2017 was a big year for ParkMyCloud and automated cloud cost control. From working closely with our customers and understanding industry trends, we continued to strengthen and grow our cloud cost control platform, continuously innovating and adding new features to make ParkMyCloud easier to use, more automated, and continue doing what we do best: saving you money on your cloud costs. Here are the highlights of what improved in ParkMyCloud during 2017:
Auto-Scheduling for Microsoft Azure
You asked, we answered. After a year of growth and success with optimizing cloud resources for users of Amazon Web Services (AWS), ParkMyCloud broadened its appeal by optimizing and reducing cloud spend for Microsoft Azure. CEO Jay Chapel weighed in, “Support for Azure was the top requested feature, so today’s launch will help us drive even bigger growth during 2017 as we become a go-to resource for DevOps and IT users on all the major cloud service providers.”
In February, signing into ParkMyCloud became easier than ever with support for single sign-on using SAML. Signing in is simple – use your preferred identity provider for a more streamlined experience, reduce the numbers needed to remember and type in, and use SSO for security by keeping a single point of authentication.
Free Tier for ParkMyCloud
This release gave users the option for free cloud optimization using ParkMyCloud – forever. The free tier option was created to support developers who were resorting to writing their own scheduling scripts in order to turn off non-production resources when not in use, saving not only money, but lots of time.
Support for OneLogin for Single Sign-On
ParkMyCloud integrated with OneLogin’s App Catalog marketplace, further simplifying Single Sign-On configuration using SAML 2.0. Benefits included reducing the number of passwords needed to track and allowing administrators to control user access from one place.
More support for Single Sign-On
In May, ParkMyCloud made more SSO integrations make signing in easy and simple. You can connect with Okta through the Okta App Network (OAN), Centrify, and with Microsoft Active Directory Federation Services (ADFS). The updates rounded out to six major SSO providers that can be used to connect to ParkMyCloud: ADFS, Azure Active Directory, Google G-Suite, Okta, OneLogin, and Ping Identity.
Support for Google Cloud Platform
In addition to AWS and Azure, ParkMyCloud added support for Google Cloud Platform, making automated cost savings available for all of the ‘big three’ cloud service providers. With the new addition, ParkMyCloud’s continuous cost control platform covered a majority of the $23 billion public cloud market, enabling enterprises to eliminate wasted cloud spend – an estimated $6 billion problem for 2017, projected to become a $17 billion problem by 2020.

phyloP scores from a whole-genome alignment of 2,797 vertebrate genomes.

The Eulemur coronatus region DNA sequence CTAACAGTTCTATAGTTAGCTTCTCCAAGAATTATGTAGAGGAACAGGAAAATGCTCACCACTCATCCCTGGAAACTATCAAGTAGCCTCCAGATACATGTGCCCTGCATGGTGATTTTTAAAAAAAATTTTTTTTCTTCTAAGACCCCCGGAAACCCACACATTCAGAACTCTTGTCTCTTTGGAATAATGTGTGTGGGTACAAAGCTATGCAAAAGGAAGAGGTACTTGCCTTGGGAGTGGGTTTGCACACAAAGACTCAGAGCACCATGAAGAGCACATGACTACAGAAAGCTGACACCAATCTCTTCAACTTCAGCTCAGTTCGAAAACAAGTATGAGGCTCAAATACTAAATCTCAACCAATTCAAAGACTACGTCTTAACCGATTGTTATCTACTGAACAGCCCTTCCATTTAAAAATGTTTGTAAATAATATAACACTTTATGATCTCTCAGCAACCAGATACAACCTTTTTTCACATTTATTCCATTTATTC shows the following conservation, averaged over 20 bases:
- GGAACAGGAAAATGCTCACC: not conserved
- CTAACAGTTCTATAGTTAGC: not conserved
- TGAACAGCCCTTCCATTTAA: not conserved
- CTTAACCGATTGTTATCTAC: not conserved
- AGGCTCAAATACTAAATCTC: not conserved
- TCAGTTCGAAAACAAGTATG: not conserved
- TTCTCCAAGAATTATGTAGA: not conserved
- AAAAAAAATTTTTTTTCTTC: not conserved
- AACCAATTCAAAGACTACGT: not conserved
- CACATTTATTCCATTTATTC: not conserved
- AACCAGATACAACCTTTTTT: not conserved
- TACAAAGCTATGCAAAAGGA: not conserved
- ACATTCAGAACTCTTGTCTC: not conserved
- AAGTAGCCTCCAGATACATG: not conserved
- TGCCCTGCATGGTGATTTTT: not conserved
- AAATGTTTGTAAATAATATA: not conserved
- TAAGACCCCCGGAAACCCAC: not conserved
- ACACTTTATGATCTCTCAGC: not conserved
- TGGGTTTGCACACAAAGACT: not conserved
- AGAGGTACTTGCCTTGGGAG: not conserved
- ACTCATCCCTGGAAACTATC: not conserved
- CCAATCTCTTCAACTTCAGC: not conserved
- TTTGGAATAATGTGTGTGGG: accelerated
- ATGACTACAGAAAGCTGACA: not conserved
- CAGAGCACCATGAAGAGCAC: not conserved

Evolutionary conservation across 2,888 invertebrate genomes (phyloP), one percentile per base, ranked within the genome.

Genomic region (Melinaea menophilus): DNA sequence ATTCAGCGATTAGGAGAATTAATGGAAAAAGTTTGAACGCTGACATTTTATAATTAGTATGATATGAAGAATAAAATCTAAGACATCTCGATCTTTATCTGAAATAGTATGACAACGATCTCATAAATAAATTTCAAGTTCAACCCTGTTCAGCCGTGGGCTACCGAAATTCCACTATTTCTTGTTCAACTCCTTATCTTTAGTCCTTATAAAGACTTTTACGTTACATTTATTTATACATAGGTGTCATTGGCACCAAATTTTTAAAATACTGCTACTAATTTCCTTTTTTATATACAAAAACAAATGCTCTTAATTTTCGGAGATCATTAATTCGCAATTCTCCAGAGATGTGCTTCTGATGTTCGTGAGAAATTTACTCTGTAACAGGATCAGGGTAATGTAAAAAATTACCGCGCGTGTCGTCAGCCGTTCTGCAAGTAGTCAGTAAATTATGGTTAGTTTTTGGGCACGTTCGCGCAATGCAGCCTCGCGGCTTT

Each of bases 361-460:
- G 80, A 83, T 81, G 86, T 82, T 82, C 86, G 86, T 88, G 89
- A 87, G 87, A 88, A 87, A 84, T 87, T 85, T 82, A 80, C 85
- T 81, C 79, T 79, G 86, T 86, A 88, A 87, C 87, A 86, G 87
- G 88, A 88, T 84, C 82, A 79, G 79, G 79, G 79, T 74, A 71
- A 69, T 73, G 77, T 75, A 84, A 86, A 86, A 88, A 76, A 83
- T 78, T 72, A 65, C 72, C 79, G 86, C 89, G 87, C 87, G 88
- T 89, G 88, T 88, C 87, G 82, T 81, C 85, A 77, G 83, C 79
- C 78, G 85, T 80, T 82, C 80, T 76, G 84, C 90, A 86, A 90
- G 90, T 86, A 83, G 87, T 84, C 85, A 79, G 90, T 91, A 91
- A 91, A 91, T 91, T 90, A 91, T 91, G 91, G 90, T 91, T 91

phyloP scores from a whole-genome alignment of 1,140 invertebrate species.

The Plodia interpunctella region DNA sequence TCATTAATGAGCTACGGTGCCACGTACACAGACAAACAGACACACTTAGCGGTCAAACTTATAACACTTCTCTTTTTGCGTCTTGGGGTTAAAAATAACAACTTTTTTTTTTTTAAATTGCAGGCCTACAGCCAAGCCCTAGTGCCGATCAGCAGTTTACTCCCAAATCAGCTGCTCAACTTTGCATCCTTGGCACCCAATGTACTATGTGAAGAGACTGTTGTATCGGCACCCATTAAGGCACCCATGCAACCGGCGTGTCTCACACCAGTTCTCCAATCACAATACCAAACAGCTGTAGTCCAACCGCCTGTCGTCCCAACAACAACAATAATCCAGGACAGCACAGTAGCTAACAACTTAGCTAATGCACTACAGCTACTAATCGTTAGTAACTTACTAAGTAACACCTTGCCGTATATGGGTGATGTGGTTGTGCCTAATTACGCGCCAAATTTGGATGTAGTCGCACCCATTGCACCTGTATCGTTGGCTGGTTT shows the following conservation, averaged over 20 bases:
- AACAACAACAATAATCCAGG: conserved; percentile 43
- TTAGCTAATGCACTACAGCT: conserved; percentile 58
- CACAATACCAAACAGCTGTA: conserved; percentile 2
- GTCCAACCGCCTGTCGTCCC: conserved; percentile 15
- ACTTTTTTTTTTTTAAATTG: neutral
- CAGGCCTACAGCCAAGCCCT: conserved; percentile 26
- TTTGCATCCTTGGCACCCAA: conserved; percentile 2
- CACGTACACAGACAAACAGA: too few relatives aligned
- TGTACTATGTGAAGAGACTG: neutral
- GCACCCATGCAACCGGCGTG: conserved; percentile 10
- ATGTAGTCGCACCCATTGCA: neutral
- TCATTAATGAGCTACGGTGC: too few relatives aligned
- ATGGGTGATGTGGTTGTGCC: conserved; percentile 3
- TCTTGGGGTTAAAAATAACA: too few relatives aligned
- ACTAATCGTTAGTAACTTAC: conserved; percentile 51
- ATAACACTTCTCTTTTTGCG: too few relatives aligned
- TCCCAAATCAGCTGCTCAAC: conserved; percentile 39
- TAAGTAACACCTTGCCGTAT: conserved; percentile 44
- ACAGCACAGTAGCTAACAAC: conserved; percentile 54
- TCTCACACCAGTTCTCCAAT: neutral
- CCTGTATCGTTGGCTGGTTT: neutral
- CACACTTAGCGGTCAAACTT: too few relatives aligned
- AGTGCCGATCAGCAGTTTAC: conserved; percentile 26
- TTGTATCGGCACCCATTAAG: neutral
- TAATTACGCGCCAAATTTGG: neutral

Stop/Start for AWS RDS Instances
In June, ParkMyCloud announced that it would now be offering “parking” for AWS RDS instances, allowing users to automatically put database resources on on/off schedules, so they only pay for what they’re actually using. This was the first parking feature on the market to be fully integrated with AWS’s RDS start/stop capability.
Notifications via Slack and Email
You asked, we answered (again). This user-requested feature improved the user experience by providing notifications about your environment and ParkMyCloud account via email, Slack, and other webooks. Notifications include information about parking actions, system errors, and more. Additionally, ParkMyCloud’s SlackBot allows users to manage resources and schedules through their Slack channel.
Cloud Savings Dashboard
After turning two, ParkMyCloud continued shaping and growing its vision with a new reporting dashboard. This feature made it easy to access reports, providing greater insight information regarding cloud costs, team rosters, and more.
Mobile App for Cloud Cost Optimization
In the last two months of 2017, ParkMyCloud was not about to slow down. Cloud cost optimization reached a new level with the addition of the new ParkMyCloud mobile app. Users are now able to park idle instances directly from their mobile devices. Reduce cloud waste and cut monthly spend by 65% or more, now with even more capability and ease of use.
AWS Utilization Metric Tracking